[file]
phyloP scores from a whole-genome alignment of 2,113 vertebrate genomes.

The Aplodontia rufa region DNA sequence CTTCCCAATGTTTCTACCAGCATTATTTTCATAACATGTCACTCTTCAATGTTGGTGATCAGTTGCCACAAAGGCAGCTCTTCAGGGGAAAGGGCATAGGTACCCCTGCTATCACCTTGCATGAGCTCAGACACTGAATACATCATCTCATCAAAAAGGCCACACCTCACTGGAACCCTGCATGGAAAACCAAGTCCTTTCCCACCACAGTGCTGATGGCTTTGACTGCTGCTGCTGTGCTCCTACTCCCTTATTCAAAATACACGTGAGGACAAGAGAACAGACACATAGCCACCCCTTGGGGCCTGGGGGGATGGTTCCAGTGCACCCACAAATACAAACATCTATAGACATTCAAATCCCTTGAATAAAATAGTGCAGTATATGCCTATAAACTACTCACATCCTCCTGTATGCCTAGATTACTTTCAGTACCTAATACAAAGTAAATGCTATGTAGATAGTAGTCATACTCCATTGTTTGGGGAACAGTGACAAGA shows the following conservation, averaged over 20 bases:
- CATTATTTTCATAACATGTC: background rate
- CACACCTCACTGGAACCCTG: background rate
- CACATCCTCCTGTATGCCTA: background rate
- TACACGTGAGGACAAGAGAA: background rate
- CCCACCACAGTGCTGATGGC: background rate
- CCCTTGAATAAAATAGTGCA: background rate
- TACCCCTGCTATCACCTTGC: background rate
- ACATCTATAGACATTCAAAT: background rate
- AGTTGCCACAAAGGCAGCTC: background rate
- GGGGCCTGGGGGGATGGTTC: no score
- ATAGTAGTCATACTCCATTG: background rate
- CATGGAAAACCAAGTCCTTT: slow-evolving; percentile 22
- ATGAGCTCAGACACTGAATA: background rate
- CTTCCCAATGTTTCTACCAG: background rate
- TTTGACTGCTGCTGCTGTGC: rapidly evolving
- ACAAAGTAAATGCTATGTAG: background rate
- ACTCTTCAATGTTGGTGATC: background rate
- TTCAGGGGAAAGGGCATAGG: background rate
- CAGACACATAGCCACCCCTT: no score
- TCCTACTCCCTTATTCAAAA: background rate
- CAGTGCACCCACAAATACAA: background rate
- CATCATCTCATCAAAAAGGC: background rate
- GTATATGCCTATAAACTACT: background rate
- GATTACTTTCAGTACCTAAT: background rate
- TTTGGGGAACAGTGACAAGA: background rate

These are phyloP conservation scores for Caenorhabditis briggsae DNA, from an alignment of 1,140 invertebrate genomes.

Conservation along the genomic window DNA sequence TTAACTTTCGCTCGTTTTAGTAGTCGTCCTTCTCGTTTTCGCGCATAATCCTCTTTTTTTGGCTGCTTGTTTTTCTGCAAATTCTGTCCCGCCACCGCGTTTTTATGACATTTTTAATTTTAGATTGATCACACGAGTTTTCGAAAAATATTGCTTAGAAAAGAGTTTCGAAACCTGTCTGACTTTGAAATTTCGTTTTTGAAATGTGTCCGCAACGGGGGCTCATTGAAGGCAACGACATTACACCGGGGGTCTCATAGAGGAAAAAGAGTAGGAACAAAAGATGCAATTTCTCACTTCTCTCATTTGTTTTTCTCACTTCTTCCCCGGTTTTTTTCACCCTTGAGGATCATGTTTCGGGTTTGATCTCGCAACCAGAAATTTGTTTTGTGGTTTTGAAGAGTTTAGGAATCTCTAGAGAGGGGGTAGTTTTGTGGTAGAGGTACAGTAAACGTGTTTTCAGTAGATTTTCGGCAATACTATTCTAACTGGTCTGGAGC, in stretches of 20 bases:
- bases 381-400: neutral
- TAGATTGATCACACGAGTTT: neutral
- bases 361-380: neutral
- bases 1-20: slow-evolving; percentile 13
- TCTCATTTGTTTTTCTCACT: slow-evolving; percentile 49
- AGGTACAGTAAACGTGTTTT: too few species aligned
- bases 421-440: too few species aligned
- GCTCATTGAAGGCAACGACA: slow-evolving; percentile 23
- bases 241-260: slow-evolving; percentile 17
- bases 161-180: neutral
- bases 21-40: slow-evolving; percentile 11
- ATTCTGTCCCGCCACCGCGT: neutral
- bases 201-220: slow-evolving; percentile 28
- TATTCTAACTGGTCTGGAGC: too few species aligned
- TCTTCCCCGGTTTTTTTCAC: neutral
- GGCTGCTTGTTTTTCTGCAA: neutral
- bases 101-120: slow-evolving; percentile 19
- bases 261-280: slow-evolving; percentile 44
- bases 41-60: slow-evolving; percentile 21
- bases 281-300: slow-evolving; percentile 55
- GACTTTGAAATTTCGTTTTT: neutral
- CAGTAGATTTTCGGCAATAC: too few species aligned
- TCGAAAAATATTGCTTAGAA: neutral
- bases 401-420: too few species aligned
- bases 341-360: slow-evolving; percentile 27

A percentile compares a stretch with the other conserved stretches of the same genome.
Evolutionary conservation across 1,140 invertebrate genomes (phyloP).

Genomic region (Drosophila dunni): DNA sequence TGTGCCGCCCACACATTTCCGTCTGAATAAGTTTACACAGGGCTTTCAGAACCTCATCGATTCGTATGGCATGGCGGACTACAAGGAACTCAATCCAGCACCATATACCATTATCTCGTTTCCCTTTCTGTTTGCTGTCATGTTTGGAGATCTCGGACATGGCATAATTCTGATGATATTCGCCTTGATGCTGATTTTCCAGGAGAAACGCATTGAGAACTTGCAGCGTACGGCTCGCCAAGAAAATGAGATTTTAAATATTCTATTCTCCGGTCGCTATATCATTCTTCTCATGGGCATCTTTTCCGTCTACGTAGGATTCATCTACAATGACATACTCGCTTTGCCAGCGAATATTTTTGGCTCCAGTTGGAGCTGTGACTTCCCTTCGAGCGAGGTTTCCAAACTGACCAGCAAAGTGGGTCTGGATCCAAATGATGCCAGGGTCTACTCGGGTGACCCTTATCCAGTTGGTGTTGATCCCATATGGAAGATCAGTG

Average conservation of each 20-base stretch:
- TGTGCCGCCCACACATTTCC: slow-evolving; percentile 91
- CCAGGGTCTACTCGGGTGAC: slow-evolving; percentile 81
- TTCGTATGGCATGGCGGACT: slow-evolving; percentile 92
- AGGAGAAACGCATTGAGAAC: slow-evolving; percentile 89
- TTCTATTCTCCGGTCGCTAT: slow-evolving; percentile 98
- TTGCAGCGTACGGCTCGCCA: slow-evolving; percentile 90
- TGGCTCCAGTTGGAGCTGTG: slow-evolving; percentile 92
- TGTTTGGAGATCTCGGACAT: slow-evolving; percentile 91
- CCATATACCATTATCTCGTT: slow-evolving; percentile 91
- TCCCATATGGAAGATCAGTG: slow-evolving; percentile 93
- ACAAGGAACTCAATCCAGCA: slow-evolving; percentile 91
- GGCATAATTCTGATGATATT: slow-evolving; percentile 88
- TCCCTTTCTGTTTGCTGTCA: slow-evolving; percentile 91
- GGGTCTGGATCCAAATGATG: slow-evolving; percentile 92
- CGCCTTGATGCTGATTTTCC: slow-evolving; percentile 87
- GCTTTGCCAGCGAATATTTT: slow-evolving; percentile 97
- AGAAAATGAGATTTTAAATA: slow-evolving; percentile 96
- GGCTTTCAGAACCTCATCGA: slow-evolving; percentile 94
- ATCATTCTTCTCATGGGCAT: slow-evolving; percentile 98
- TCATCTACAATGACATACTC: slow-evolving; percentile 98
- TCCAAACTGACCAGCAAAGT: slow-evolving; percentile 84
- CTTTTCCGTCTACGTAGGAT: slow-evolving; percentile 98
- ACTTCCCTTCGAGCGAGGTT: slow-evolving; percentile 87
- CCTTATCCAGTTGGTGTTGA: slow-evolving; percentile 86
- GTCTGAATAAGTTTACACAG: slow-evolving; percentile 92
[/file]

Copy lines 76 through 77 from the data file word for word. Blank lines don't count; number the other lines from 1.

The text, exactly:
- GGCTTTCAGAACCTCATCGA: slow-evolving; percentile 94
- ATCATTCTTCTCATGGGCAT: slow-evolving; percentile 98